1. Share all your money in a joint account; do not retain any as owned by one person
We decided quite early in our relationship that holding money outside the relationship, i.e. personally, only made sense if we were anticipating splitting up. Since we were planning to be together for the rest of our lives there was no reason for not sharing everything. We also discovered that doing this reinforced our commitment to making the relationship work and observed that couples who did not do this were often missing this level of commitment. However we have also observed one relationship where the income levels were so disparate that the low earner wanted to keep money separate so that presents purchased for the higher earner represented a real gift from their income.
2. Take turns to prioritise each others’ careers
If both people in a relationship have active careers that they wish to advance then conflicts between the requirements of the careers are extremely likely. When we came to such a point we decided to take it in turns. Eva supported me running a business for four years and subsequently I supported her finding her Ukrainian family, reconciling with her step-father and writing a book about the process. One author on enlightenment observed that in successful relationships one person is the power giver and the other the power distributor – the one who is active in the world. This is consistent with the strategy that we have adopted.
3. Never use sex as a weapon in relationship conflicts, instead be willing to satisfy your partner sexually whenever asked to do so.
This is a difficult principle to clarify because sexual issues are often caught up in relationship problems, or may have a history of having been caught up. My first formulation of the principle was “never refuse each other sexually” – but this inevitably ran into difficulties for anyone with a history of having been coerced into having sex. The aim here is not to support coercion but to support the development of sexual intimacy between the partners. We have found this can be done by being willing to give our partner sexual pleasure even when the giver may not feel turned on or even sexual. Someone can still use their hands even if they have a headache!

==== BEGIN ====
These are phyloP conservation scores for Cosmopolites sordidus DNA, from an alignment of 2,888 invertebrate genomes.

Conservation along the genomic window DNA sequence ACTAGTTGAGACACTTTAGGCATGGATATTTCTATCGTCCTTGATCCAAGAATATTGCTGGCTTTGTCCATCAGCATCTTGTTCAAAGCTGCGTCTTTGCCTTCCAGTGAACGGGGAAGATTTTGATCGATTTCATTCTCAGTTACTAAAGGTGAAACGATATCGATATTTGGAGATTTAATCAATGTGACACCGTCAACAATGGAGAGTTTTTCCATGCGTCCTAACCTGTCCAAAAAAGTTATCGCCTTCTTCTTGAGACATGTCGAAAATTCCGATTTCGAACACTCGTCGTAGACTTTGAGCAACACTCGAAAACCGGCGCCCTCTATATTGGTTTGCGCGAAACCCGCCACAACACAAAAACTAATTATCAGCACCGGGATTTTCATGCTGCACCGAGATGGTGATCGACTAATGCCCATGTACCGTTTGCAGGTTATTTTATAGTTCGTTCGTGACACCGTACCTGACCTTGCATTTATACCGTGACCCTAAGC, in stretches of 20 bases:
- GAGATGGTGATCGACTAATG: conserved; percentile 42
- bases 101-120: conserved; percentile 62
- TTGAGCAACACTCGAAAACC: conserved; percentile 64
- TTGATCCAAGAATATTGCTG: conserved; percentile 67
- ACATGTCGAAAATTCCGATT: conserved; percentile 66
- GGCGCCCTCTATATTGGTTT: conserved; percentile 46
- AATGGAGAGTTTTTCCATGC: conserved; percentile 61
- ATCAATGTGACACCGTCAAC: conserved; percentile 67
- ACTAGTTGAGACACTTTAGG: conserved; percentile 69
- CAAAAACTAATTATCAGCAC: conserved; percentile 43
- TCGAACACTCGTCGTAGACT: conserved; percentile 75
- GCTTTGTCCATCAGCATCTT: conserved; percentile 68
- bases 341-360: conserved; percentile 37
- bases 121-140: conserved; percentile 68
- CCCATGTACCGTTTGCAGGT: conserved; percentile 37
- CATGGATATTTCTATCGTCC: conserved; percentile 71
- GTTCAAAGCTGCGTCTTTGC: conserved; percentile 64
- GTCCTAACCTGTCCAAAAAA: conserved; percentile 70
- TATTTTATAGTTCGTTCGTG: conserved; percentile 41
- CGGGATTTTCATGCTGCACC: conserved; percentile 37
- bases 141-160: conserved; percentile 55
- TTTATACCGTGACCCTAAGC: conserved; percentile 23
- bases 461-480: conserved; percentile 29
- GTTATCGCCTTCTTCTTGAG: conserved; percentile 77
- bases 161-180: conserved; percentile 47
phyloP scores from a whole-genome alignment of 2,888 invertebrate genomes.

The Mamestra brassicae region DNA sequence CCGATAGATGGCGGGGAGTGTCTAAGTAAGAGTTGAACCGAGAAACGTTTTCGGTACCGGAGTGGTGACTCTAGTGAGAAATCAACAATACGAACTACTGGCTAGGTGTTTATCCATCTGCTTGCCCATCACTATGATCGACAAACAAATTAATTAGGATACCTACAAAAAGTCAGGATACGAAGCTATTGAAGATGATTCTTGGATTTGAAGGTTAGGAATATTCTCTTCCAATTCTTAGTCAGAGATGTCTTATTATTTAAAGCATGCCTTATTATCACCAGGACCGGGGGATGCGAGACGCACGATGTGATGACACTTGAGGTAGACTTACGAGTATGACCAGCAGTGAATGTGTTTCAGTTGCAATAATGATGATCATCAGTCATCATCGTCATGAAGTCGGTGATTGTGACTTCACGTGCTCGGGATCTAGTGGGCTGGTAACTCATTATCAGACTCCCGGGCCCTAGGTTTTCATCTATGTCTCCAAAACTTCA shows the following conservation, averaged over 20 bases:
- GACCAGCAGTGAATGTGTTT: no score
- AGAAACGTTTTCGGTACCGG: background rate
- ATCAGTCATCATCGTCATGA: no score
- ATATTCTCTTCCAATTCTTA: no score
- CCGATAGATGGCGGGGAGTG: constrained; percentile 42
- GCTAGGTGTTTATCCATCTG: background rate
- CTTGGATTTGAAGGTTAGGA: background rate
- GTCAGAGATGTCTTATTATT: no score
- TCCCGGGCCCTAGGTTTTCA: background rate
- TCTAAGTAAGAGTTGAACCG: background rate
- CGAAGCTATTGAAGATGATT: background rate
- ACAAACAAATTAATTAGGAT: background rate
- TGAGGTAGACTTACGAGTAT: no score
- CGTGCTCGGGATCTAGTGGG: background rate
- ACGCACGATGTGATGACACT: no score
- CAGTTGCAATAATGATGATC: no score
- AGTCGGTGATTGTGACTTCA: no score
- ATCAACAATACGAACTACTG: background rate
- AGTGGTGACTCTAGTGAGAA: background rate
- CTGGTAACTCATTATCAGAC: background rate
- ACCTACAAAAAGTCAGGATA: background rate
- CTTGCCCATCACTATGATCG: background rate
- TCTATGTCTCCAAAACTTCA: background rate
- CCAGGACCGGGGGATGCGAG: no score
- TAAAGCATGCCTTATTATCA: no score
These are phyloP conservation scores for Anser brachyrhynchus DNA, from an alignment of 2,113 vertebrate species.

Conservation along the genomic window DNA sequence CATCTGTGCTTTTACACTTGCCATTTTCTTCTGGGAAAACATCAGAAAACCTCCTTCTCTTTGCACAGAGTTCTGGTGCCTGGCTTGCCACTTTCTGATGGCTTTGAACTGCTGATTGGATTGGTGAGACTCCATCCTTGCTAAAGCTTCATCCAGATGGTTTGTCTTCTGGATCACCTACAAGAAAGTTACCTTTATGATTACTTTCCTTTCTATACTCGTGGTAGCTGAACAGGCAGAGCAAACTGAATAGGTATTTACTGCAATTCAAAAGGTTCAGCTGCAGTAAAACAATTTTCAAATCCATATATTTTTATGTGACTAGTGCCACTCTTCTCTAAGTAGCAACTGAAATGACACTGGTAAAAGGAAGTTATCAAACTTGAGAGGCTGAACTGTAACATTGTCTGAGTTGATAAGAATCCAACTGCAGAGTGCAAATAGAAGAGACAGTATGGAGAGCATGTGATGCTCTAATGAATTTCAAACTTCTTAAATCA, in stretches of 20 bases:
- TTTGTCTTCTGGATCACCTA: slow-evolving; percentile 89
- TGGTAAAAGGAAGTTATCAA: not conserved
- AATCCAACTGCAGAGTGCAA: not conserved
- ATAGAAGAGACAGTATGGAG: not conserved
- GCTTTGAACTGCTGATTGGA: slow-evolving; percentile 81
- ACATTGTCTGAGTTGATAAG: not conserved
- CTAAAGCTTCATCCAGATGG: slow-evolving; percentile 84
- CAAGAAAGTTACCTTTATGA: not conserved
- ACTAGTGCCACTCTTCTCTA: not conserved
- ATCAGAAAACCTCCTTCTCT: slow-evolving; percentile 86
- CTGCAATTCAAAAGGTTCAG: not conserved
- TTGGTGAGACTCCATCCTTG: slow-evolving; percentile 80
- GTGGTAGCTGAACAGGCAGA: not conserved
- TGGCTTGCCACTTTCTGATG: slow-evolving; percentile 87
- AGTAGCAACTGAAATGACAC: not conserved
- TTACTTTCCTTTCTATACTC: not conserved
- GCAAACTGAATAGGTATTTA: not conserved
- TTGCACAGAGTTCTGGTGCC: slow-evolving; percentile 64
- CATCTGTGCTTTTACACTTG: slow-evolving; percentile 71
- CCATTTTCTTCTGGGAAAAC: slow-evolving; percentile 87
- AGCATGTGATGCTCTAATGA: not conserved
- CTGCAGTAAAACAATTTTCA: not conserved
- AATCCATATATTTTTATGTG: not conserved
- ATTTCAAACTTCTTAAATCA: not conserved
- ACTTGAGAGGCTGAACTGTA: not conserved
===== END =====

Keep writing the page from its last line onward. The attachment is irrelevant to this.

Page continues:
4. Maintain a level of independence through personal activities and friendships
We have done a very large number of things together; running groups, running Enlightenment Intensives, working in my energy business as well as bringing up four children. But we have also maintained independent activities and friendships. This enables us to bring new stuff into our relationship and develop a sense of ourselves outside the relationship. We sometimes refer to this in terms of there being three entities involved, Jake, Eva and our relationship – and we need to nurture them all.
5. Find explicit ways to learn from each other; avoid competing.
We have very different strengths and character structure – so much so that we come at most issues from diametrically opposed directions. For example Jake is currently learning to allow others to see his vulnerability, Eva is learning to allow others to see her strength and Mastery. What this means is that we each know a lot about what the other needs to learn. Rather than use this as a basis for competing or putting each other down we explicitly address working together and learning from each other.
6. Maintain a practice for increasing personal awareness.
Throughout our relationship we have had a wide range of different practices for developing our individual awareness – and they have often been different. Indeed there is an advantage for each of us to stay in touch with what we need to pay attention to next and to employ a practice that serves that need. Eva has tended to prefer practices based around a teacher or guru whereas Jake has always favoured self-discovery and self-willed approaches. There are various personal awareness techniques described in the Tools section of this website.